Analysis AlphaStar, DeepMind’s latest AI bot, crushed professional gamers playing popular strategy video game StarCraft II during a demonstration broadcast online Thursday.
DeepMind has had its eyes on the StarCraft II for a while. Back in 2016, it announced a partnership with Starcraft creators Blizzard Entertainment, to work together to crack the game using AI.
There are three playable “races” in the game: Zerg, Protoss, and Terran. Each race comes with different units that have various abilities. Players have to dispatch units to the right locations to perform a series of tasks such as mining resources or building walls to fend off opponent units.
The game requires strategic planning to execute the right sequence of moves quickly. Now, after less than three years since the Blizzard collaboration, the British research lab finally has something to show for it: AlphaStar.
StarCraft and computer science nerds were yesterday treated to a demonstration of AlphaStar in action. First, the bot was up against Dario Wünsch, better known as professional StarCraft player “TLO”. The demo videos were actually replays from when TLO paid a visit to DeepMind’s London office back in December, last year. Although only three out of the five matches were shown, Alphastar thrashed its opponent 5-0.
All games were 1v1 matches, where each side plays as the Protoss race on the Catalyst LE map, a simple layout where all the locations of enemy bases are marked out beforehand. It should also be noted that whilst TLO is a pro player ranked 44th in the world, he doesn’t specialize in the Protoss role. So, he isn’t quite the best player to find AlphaStar’s upper limit in these particular settings.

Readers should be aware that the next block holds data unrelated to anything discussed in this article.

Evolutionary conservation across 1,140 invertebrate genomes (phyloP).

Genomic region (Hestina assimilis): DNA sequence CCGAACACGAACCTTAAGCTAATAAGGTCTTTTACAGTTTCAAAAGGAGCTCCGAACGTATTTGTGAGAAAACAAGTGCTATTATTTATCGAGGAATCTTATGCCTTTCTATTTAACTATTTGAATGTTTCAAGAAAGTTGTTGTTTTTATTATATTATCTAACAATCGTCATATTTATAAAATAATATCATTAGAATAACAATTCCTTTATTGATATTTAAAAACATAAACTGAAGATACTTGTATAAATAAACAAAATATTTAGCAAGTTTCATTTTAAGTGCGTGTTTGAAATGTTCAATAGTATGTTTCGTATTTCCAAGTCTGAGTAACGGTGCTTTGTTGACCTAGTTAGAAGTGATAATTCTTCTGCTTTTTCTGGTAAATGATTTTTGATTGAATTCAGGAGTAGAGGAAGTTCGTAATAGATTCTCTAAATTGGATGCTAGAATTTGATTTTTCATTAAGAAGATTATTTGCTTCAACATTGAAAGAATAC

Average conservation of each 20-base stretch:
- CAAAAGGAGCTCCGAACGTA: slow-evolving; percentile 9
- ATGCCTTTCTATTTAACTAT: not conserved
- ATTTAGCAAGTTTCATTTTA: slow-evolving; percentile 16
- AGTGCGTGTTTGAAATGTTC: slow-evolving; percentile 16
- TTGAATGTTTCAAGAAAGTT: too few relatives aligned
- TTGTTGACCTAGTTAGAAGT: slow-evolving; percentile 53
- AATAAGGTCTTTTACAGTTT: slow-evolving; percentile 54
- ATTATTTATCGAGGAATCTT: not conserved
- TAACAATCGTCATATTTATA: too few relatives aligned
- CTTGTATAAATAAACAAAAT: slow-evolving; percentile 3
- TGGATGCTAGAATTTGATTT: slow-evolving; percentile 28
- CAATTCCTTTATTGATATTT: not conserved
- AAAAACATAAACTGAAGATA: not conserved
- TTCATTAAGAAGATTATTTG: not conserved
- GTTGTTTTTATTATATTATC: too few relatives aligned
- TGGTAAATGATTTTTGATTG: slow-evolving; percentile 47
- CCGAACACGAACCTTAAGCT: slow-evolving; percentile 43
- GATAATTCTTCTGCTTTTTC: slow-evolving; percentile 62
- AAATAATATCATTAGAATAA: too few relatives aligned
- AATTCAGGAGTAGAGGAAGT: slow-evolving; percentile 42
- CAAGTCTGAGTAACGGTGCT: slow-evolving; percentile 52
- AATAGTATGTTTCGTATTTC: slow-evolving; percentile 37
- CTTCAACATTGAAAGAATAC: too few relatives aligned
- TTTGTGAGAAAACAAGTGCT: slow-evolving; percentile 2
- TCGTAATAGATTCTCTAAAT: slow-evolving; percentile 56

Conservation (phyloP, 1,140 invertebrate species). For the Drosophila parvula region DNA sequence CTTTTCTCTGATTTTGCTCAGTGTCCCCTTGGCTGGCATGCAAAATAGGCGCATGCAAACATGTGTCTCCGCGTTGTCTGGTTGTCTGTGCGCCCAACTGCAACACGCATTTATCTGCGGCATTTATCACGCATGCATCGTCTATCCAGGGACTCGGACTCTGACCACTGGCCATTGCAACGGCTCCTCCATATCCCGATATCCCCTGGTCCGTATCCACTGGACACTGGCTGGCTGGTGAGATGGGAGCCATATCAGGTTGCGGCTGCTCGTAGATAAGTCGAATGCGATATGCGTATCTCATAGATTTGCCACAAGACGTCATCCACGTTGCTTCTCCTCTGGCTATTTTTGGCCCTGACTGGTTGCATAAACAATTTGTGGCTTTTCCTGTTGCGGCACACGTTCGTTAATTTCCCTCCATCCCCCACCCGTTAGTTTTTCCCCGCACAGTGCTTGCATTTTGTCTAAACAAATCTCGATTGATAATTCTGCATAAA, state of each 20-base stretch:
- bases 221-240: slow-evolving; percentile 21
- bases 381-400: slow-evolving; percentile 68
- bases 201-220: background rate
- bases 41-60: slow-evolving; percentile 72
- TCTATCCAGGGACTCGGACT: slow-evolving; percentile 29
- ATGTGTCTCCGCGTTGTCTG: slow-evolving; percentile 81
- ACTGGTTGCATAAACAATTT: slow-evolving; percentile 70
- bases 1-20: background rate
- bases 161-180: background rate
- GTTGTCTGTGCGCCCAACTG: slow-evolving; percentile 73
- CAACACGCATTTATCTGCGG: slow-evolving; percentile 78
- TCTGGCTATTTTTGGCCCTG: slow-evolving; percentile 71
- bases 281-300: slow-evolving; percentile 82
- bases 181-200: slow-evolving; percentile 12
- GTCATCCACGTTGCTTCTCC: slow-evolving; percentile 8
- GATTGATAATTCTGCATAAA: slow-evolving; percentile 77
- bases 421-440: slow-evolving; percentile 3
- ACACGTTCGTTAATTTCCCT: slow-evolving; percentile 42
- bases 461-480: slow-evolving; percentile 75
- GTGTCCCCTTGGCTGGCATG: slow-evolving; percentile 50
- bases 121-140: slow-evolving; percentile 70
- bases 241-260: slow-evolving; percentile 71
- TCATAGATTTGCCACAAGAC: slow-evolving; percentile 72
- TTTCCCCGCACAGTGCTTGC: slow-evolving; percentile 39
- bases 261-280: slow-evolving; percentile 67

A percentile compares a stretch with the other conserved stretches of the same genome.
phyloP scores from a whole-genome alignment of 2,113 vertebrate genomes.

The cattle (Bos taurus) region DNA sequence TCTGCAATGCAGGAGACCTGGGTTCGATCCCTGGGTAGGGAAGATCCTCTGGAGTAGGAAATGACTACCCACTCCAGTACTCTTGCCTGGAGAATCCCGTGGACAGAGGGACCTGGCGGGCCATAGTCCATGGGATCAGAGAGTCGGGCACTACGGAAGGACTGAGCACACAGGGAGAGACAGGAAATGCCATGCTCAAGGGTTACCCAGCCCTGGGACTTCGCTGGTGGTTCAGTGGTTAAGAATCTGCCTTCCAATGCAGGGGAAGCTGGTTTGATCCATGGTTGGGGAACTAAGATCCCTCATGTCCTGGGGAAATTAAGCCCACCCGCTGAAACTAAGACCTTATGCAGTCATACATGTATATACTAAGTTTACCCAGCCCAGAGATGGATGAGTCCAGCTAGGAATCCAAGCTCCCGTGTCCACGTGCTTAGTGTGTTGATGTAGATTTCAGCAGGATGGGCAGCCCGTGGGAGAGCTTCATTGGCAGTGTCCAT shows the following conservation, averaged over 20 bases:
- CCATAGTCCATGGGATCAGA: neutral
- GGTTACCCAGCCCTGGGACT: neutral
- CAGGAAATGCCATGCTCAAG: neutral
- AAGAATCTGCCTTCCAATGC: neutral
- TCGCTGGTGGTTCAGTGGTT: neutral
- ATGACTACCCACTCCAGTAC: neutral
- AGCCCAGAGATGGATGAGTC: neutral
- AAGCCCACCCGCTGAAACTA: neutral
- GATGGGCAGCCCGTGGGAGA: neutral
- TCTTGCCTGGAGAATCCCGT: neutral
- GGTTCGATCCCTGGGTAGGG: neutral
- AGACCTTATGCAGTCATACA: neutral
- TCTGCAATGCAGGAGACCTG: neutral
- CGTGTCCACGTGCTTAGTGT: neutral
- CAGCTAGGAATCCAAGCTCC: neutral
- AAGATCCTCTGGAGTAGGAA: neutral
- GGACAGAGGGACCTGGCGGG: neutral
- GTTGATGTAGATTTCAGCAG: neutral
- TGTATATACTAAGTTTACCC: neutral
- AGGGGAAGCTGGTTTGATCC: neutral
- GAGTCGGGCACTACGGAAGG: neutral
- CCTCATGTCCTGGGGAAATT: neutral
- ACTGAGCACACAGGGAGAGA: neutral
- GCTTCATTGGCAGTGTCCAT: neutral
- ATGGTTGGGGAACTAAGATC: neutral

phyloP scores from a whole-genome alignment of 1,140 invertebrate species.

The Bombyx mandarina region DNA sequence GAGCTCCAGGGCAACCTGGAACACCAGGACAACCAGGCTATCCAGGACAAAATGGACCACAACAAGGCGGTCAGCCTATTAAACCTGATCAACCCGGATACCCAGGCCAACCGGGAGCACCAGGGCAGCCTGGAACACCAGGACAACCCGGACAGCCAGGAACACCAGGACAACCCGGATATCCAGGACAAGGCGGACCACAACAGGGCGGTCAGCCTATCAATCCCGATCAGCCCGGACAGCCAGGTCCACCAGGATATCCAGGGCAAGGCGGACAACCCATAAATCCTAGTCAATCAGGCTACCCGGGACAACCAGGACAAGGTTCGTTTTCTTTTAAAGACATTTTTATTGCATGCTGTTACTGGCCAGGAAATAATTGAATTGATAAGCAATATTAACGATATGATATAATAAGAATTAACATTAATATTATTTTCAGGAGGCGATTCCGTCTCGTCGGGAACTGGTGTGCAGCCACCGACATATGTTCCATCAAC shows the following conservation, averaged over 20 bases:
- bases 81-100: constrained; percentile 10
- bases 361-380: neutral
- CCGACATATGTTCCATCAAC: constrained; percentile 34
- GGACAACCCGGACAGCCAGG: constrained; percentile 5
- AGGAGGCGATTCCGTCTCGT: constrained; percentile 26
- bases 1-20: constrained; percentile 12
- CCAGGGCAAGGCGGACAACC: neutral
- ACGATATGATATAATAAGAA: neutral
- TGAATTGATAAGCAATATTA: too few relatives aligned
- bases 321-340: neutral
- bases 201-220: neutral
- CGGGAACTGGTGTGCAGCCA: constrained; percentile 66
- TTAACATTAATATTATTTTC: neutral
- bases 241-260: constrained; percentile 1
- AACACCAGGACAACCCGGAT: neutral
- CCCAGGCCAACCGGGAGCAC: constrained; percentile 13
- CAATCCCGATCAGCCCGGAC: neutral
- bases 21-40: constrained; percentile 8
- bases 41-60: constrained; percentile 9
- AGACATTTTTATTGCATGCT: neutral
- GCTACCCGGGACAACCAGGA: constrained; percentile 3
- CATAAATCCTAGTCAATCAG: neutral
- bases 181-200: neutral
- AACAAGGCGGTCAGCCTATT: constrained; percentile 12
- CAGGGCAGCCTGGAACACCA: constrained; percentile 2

Step in, Grzegorz Komincz also known as “MaNa”. Ranked 13th in the world, MaNa is a stronger player than his teammate TLO, and specialises playing as the Protoss race. Again, MaNa was pitted against the AI bot over five games in the same previous format. And again, the humans were defeated 5-0 although not all matches were shown.
But, all was not lost for the humans. In the single live match streamed during the broadcast, MaNa managed to convincingly beat AlphaStar despite a strong opening from the agent. The commentators said during its matches with TLO, AlphaStar seemed to play more daringly, carrying out wackier strategies not usually seen in normal human play . When it played MaNa, however, it seemed to settle down into a more conventional style of play and lost.
A league of bots
So, how does AlphaStar work? Well, it’s not completely clear since DeepMind are yet to publish a paper with all the little nitty gritty details. But, here’s what we know so far. AlphaStar is based on an long-short term memory network architecture and is trained using a mixture of supervised learning and reinforcement learning.
It receives a raw interface describing the current state of the game with a list of available units and their properties as input. All this information is processed by the neural network to come up with a list of possible actions, such as choosing where to build a wall. It then chooses the best sequence of moves based on how likely those actions will help it win the game, and executes them in the game as output.
The neural network learned how to play the game by observing real StarCraft II matches. Using imitation learning, it learned to copy the strategies seen in the games to get it to a pretty good level to beat the “Elite” level computer bot in 95 per cent of the matches played.